By Joe Rector
One of the new stained glass windows made by Leslie Little reminds my wife of a quilt. The patterns on it are similar to those used for generations by women who have sewn the covers. I’ve never met a person who didn’t love quilts or who didn’t want one or more.
When we were young, Mother covered our beds with quilts that her mother or grandmother had sewn. Back then, quilts weren’t considered art. Instead, they were necessities for their families.
Cold weather arrived; money was tight; the best way to keep beds warm was to take scraps of cloth and bind them together on some kind of backing and then stuff the whole thing with some kind of material that might knock off the chill.
We all had quilts and never thought much about them. Sometimes, we would strip them from the bed and use them as mats for wrestling matches in the living room.
We also drove our toy cars across the terrain of the quilts and made believe we were in the desert or some other wild place my brother Jim wrapped himself in his quilt before slipping into a night of violent sleep where he stretched and kicked and yanked the material.
My mother made quilts for years what seemed to us to be a torturous activity provided her hours and days of entertainment. She’d spread out the batting and material and scraps and put them together while watching an episode of “Matlock.”
Her bony, crooked fingers worked needles through layers of cloth in intricately created stitches. She wore a thimble on one finger that was most in danger of being stabbed with those needles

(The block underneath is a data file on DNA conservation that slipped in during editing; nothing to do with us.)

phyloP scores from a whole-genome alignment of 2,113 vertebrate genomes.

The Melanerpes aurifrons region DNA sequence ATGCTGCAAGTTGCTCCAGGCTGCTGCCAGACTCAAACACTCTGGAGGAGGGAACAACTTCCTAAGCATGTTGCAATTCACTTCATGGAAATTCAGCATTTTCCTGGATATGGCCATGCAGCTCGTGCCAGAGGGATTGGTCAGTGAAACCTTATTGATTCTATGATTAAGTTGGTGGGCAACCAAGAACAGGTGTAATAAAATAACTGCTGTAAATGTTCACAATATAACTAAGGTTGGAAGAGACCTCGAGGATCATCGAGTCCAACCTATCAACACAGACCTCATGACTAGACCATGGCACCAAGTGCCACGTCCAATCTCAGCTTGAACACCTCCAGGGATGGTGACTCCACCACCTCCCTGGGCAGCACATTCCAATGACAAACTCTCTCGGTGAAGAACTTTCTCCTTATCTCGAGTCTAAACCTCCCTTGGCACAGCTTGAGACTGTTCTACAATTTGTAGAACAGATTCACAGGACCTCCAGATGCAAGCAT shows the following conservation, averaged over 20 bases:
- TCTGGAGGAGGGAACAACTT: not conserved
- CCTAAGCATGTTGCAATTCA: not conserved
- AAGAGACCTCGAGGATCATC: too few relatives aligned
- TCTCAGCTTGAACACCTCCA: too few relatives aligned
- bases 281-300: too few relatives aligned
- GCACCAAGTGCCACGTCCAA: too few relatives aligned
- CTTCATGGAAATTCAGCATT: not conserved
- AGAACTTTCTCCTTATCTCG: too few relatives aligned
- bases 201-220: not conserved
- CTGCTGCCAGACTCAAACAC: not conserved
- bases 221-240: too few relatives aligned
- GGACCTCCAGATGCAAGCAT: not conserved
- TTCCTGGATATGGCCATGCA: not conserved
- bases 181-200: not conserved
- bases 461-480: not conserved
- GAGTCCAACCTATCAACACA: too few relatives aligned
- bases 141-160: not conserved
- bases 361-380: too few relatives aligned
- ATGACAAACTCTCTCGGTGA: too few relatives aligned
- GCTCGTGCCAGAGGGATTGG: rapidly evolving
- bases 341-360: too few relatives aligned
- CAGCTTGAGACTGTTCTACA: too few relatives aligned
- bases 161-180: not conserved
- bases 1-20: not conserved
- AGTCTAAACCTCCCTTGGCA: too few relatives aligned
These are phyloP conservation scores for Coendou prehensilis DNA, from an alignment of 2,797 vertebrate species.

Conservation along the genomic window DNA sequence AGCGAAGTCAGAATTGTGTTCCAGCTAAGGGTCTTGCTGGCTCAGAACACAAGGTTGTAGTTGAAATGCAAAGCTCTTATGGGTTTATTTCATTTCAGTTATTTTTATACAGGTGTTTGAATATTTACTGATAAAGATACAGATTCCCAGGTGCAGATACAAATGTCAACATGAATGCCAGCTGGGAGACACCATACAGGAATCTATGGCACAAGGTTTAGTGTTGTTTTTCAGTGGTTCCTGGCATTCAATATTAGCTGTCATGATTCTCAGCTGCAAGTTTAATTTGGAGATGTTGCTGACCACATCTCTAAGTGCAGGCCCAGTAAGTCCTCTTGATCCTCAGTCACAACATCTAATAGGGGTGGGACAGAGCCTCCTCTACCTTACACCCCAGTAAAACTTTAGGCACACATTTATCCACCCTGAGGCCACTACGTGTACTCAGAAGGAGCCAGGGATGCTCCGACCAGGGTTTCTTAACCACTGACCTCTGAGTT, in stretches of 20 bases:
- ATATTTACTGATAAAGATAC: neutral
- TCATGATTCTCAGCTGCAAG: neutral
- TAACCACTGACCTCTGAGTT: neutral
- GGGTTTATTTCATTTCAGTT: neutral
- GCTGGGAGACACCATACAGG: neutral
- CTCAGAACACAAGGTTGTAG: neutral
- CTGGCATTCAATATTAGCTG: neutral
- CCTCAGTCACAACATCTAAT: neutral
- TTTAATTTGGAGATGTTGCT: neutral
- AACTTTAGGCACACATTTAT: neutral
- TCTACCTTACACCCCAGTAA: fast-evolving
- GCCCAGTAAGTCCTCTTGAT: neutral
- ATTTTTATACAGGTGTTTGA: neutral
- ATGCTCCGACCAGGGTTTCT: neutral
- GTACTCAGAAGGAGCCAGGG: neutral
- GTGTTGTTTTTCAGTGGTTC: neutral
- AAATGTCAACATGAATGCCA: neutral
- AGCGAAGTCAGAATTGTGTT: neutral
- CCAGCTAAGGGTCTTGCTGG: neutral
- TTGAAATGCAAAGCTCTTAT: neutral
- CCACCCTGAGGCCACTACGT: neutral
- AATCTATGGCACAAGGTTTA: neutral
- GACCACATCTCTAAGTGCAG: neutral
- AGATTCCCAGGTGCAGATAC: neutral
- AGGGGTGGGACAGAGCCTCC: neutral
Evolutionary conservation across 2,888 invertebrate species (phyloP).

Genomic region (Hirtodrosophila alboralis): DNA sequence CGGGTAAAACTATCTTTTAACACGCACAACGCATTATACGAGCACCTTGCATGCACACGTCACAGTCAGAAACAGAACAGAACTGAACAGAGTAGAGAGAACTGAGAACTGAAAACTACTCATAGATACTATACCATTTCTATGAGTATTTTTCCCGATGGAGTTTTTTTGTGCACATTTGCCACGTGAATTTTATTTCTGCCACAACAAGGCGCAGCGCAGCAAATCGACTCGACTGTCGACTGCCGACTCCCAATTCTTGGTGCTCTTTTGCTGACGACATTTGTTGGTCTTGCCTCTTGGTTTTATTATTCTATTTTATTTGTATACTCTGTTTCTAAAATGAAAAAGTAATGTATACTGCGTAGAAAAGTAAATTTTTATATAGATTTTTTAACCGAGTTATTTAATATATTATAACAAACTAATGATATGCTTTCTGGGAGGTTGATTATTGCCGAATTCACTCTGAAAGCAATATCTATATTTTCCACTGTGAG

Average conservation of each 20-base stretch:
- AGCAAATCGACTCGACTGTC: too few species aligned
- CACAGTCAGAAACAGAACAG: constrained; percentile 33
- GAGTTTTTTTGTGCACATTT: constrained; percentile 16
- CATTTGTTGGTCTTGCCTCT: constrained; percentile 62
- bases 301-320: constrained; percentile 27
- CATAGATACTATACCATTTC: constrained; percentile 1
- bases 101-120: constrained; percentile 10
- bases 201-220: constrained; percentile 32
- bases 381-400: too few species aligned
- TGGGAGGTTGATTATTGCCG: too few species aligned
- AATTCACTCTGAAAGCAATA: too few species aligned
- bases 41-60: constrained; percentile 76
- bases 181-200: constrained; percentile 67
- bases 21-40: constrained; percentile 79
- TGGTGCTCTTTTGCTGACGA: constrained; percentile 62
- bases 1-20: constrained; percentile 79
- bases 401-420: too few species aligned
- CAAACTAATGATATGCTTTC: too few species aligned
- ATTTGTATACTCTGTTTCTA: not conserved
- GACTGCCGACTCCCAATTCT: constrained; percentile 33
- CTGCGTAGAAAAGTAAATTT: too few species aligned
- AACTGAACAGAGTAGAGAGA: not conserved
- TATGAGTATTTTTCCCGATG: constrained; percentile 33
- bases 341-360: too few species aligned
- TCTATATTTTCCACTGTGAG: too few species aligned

Even in her last months, Mother sat on the enclosed porch off the kitchen. She worked on a hobnail quilt that was the most intricate pattern she’d ever tackled.
Sometimes, her shortness of breath forced her to put down the work, but she never quit for long. Many evenings Mother sewed until she was exhausted, and at that point, she’d pull the project around her, lie her head on a decorative pillow and sleep until the next morning.
By the time Mother passed, she’d made a trunkful of quilts. She made sure that each of us boys had one and that her grandchildren had the chance to choose one. They are special items to us all.
More than anything, those covers represent the love Mother had for us and the dedication she gave to making special items for us. Hours of her life poured into the making of the quilts we now have, and in some small way, they keep her a bit closer to us, even though she has been gone more than twenty years.
Today, folks shell out piles of cash to purchase a handmade quilt.
At any estate sale, the first things that are sold are those patterned bed covers.
Yes, quilts are special to most folks. They are even more important to family members who have one made by a mother or grandmother.
We probably should use them for everyday use like the one Jim did years ago. That might be the biggest compliment we can give to the maker of the quilt, but doing so might wear them out and leave us wishing we’d have preserved that special item produced by our loved ones.
So, many quilts are hung on racks for decorations or are stuffed in chests for safekeeping. I suppose the main thing is to enjoy a piece of artwork that can even be used in a utilitarian ways.